Brought on by a need to synchronize U.S. accounting standards with those of their international partners, ASC 606 and IFRS 15 have been in place since their roll-out in the opening months of 2018. These new revenue recognition standards, with their emphasis on upfront revenue deferral, have occasioned a challenging — and sometimes somewhat unclear — shift in protocol for how corporate accountants should deal with loyalty program liability.
In this article, we’ll discuss the changes affecting accounting for customer loyalty programs, and provide vital insights for ensuring that your department confronts incoming liabilities in a way that conforms to regulations, without sacrificing income.
Fortunately, it’s far from impossible for accounting teams to stay within the prescribed bounds of the new revenue accounting standards. After all, the international community has been operating by a similar set of prescriptions for years.
The principle change confronting accountants now is the fact that transactions can no longer be viewed as singular occurrences, but instead must be viewed as a multi-segmented, compound set of performance obligations. For each of these performance obligations, revenue cannot be logged until the obligation is satisfied, or its validity expires.
Moreover, when accounting for customer loyalty programs (GAAP), accountants must correctly anticipate how much revenue is necessary to absorb outstanding liabilities and defer the corresponding amount upfront. It’s critical that accounting teams use nuanced, accurate, and granular-level data sets when calculating loyalty program liability levels, as there can be severe and undesirable consequences for deferring too much, or too little, revenue.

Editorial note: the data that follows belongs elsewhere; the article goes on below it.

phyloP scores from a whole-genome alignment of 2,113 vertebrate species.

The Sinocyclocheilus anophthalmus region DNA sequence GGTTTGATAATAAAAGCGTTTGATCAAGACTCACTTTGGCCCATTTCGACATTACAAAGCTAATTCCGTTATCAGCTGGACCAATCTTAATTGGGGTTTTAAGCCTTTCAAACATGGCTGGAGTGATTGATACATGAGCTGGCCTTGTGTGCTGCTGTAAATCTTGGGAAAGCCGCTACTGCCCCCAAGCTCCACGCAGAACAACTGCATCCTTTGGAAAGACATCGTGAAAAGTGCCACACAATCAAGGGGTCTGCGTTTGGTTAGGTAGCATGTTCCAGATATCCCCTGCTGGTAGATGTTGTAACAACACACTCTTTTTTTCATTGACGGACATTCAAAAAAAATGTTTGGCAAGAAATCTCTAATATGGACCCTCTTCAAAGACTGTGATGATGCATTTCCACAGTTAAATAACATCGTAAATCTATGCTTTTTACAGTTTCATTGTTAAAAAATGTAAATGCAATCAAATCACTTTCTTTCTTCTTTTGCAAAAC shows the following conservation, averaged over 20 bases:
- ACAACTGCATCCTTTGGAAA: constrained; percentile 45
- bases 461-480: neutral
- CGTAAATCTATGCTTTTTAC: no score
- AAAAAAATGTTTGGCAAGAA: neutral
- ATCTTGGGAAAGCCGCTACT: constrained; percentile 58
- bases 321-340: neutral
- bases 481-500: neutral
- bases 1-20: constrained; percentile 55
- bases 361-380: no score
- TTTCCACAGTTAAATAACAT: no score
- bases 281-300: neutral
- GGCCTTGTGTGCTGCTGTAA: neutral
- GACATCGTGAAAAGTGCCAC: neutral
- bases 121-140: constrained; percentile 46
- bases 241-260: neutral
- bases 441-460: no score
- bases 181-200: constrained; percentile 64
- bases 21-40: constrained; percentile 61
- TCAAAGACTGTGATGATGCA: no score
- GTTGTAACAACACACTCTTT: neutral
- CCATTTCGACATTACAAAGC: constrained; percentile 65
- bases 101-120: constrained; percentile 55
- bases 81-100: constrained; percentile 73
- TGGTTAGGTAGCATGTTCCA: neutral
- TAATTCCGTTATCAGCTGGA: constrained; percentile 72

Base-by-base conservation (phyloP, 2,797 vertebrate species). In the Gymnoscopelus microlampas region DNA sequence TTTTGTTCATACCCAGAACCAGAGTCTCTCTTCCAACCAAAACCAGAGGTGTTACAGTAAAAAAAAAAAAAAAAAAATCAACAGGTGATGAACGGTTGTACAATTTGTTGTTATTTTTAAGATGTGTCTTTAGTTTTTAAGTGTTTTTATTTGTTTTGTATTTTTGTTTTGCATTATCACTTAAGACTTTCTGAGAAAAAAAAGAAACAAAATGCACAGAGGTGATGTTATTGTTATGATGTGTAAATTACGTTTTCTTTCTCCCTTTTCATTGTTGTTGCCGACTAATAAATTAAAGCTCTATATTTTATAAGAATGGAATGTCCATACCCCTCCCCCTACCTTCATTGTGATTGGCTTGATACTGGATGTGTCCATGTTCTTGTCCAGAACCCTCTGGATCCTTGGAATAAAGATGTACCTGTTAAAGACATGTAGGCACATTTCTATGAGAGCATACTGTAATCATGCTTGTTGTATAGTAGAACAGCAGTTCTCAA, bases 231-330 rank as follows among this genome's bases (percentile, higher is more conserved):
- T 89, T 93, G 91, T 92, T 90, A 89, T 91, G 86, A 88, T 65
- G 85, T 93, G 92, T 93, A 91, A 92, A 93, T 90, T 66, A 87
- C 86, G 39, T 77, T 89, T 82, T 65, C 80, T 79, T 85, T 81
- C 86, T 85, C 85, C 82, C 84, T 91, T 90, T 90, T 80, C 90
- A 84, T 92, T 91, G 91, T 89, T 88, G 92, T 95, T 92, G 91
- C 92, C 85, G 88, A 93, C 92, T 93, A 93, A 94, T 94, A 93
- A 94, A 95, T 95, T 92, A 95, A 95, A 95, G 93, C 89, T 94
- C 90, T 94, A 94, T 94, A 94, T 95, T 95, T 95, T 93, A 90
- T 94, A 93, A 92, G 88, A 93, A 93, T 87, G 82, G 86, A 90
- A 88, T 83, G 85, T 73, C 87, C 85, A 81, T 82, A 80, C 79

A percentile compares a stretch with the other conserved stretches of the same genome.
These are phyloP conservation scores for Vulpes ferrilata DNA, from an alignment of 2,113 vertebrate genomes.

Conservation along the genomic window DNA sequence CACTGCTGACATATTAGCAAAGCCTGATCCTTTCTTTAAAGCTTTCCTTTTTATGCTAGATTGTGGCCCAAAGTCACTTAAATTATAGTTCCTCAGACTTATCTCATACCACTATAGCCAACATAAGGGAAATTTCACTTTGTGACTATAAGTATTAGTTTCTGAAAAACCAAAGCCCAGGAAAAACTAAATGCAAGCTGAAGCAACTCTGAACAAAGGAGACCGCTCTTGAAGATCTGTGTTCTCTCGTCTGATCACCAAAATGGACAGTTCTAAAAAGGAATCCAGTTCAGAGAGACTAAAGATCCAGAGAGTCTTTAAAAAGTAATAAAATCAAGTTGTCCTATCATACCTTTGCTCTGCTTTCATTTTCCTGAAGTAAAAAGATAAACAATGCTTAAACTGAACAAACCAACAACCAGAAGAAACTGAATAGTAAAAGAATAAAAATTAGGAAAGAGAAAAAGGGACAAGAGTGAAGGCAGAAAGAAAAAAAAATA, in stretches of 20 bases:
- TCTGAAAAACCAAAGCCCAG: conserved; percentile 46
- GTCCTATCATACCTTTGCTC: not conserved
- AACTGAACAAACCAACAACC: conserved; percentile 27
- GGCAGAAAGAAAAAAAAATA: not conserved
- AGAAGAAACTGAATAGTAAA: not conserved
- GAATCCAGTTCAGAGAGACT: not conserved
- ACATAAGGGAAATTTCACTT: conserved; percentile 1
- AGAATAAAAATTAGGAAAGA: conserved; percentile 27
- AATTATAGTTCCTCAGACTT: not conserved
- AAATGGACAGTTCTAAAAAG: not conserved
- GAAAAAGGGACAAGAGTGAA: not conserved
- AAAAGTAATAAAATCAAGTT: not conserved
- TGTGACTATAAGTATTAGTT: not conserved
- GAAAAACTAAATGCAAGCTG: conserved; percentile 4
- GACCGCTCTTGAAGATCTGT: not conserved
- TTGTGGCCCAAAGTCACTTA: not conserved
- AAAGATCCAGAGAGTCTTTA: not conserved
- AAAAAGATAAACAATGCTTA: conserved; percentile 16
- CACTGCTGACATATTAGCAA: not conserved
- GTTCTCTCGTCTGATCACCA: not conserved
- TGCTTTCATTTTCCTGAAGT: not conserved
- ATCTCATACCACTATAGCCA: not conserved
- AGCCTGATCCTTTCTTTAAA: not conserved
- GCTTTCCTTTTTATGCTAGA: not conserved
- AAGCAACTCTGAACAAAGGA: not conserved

Deferring the correct amount is key
Prior to the reinstatement of the new revenue recognition standards, companies could log revenue for goods and services enjoyed by loyalty program enrollees — even before having satisfied the rewards-related performance obligations that came bundled with their purchases.
Now, however, the rules have changed so that accounting departments are expected to preemptively defer enough revenue to cover outstanding loyalty program liability and recognize revenue upon the completion of its attached performance obligations.
How much companies defer makes a difference. If accountants defer too little, the company may find itself unable to satisfy its liability and may be forced to eventually restate its income. Conversely, if they defer too much, they risk creating pools of stagnant, “stuck” income.
The solution is to take advantage of precise, finely-tuned software solutions (including emerging technologies such as artificial intelligence) to correctly detect breakage rates from a constellation of customer data points.
The bottom line
While the rules may have changed, keeping pace with them is a matter of strategically leveraging loyalty program member data and correctly anticipating breakage rates.
Failure to invest in adequate breakage metrics will cost your company far more in revenue true-ups or stuck revenue. How will your accounting department attain the granular-level insights it needs to correctly forecast liability levels?